SAN DIEGO – As a sophomore at Jefferson High School in Tampa, Fred McGriff was cut from the baseball team. Undeterred, he earned a spot on the squad the next year after a growth spurt, later became a ninth-round pick of the New York Yankees in the 1981 draft, blossomed after a 1982 trade to the Toronto Blue Jays and eventually hit 493 home runs during a career in which his teams could count on him for 30 homers and 100 RBIs every summer.
His consistency, his nearly two decades of quiet, reliable professionalism, was rewarded Sunday when the 16-member Contemporary Era Players voting committee unanimously elected McGriff to the Hall of Fame.
The 59-year-old, who topped out at 39.8 per cent during his 10 years on the writers’ ballot, hit 125 of his home runs during his five seasons with the Blue Jays before he was part of the most pivotal trade in franchise history, sent to the San Diego Padres with Tony Fernandez for Joe Carter and Roberto Alomar, another Hall of Famer, at the 1990 winter meetings.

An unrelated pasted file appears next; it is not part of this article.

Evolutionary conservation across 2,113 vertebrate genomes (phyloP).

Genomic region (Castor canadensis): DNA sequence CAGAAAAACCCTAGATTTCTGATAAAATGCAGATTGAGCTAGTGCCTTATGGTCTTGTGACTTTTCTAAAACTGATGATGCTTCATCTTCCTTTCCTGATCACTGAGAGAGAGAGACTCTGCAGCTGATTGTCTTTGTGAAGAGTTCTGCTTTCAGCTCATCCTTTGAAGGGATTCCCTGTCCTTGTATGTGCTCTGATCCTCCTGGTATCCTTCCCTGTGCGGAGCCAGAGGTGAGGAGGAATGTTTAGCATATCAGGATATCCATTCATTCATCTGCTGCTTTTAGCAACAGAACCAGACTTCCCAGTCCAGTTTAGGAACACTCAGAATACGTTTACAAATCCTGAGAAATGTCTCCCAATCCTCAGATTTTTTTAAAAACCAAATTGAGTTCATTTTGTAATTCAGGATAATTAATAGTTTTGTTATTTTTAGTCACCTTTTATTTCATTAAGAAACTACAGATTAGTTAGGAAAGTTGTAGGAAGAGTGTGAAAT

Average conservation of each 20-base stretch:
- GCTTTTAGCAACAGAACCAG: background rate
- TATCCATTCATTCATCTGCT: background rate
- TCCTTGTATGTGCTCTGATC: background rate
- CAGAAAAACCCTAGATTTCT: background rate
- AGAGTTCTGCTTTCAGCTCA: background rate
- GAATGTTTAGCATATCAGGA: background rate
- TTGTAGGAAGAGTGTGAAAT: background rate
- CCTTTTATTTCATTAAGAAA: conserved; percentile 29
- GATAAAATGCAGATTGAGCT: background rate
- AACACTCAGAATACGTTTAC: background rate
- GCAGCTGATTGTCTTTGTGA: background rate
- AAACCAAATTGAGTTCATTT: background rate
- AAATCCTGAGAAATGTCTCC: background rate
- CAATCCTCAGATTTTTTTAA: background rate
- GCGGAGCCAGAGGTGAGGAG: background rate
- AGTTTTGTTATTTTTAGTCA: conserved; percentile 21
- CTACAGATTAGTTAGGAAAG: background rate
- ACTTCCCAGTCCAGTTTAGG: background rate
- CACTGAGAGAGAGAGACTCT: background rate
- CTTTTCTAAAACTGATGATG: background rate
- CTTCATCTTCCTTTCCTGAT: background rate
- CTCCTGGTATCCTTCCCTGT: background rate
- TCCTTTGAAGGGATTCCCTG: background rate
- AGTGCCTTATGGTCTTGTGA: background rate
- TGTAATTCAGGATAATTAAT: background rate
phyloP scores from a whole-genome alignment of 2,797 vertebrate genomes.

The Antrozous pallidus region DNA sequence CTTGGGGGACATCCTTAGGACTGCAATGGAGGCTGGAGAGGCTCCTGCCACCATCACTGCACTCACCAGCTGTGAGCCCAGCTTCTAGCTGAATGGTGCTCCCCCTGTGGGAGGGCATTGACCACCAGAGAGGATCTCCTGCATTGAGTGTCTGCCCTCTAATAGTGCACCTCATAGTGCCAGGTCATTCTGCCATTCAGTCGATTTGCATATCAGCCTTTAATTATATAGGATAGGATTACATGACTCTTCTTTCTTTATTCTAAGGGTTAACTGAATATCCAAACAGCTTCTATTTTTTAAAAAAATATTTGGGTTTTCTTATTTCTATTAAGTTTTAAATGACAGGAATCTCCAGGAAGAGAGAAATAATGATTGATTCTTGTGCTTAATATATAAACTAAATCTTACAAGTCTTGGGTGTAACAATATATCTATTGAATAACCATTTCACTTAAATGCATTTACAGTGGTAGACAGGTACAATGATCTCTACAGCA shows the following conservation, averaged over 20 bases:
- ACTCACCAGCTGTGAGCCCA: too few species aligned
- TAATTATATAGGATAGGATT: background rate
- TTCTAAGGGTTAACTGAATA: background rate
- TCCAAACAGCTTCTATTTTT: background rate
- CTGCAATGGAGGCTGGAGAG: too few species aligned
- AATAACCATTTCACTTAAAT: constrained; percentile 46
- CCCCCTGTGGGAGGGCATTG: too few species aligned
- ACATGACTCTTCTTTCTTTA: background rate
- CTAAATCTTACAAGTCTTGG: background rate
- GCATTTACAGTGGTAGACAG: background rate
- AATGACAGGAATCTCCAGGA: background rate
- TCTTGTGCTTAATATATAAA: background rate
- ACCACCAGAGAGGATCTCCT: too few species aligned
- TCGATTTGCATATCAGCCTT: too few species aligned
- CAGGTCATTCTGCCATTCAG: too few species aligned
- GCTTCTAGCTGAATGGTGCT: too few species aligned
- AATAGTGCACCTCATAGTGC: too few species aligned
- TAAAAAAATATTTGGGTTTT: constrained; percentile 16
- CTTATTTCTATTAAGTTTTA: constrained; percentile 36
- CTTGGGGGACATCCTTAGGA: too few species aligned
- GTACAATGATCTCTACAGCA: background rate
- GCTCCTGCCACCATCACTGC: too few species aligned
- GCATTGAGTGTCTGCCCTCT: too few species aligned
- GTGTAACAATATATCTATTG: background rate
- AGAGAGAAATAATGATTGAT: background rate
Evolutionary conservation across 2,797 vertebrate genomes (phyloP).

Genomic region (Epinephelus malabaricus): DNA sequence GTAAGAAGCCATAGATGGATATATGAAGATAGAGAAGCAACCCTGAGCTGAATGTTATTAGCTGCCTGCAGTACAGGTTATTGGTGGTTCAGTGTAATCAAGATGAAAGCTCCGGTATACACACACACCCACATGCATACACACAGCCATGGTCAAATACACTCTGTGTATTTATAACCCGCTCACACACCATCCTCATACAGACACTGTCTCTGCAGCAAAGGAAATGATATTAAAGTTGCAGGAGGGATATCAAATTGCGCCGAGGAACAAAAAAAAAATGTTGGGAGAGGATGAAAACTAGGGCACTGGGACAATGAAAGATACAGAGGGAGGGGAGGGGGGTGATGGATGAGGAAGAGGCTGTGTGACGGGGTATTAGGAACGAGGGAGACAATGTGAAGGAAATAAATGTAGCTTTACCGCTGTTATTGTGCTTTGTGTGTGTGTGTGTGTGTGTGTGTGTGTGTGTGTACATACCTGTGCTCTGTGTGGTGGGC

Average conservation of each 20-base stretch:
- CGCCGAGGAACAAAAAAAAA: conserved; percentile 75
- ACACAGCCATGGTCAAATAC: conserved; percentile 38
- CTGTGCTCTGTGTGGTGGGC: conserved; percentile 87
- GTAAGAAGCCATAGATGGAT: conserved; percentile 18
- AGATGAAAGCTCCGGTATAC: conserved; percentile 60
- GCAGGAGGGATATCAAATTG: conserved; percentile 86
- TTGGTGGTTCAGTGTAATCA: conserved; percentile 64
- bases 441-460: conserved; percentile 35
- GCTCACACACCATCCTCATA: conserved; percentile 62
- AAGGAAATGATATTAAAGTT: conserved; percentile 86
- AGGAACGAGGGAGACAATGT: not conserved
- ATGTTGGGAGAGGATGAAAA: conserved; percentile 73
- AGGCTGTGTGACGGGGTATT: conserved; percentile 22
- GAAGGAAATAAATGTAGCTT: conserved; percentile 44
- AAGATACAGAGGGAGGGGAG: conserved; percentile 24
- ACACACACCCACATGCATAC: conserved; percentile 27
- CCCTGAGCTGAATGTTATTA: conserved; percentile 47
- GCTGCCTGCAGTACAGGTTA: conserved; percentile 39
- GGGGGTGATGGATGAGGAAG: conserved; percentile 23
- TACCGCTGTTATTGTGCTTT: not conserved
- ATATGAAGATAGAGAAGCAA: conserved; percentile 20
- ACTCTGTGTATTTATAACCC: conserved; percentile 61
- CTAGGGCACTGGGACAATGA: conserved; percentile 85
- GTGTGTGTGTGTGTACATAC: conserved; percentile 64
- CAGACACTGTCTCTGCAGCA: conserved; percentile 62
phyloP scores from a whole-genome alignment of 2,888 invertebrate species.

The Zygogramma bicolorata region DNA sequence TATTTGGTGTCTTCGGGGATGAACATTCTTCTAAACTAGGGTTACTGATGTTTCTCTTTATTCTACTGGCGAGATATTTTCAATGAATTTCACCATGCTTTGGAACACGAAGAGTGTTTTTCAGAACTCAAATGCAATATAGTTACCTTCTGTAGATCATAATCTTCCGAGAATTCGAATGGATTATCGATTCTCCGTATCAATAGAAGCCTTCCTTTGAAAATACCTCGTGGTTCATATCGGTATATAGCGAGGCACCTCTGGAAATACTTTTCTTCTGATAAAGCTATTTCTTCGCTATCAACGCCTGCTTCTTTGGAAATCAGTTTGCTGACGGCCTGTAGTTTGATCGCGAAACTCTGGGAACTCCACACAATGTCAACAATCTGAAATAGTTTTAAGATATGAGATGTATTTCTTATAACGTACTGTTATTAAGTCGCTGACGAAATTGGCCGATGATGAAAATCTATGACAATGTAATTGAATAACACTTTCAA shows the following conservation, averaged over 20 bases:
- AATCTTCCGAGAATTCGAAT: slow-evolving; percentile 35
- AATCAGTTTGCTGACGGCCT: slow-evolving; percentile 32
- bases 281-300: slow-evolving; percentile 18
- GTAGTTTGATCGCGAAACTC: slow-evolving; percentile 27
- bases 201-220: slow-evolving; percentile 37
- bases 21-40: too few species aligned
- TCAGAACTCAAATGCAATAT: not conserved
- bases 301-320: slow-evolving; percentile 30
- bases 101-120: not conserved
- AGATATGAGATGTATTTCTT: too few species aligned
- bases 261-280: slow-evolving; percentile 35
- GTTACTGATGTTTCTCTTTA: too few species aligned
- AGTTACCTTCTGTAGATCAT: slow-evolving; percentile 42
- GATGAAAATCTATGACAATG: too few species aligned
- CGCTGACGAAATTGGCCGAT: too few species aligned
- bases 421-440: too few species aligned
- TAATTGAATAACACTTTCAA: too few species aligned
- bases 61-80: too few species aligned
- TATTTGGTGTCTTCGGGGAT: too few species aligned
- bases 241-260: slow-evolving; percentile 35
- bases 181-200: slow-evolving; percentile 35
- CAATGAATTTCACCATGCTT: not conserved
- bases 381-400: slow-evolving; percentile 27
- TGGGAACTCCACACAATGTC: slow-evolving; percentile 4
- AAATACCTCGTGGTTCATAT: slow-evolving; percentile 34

When announced, the trade was stunning enough to draw gasps.
McGriff spent three seasons with the Padres before he was sent to Atlanta, where he batted .293/.369/.516 with 130 homers in five seasons, winning the World Series in 1995. He also played in his native Tampa for the Rays, along with stints with the Dodgers and Cubs.
But his roots are in Toronto, where Hall of Fame GM Pat Gillick cleverly plucked him from the Yankees in a five-player deal that sent reliever Dale Murray to New York. He rose through the ranks, began his career in an awkward job split with Willie Upshaw and fellow first baseman/DH Cecil Fielder and eventually took over the job full-time in 1988.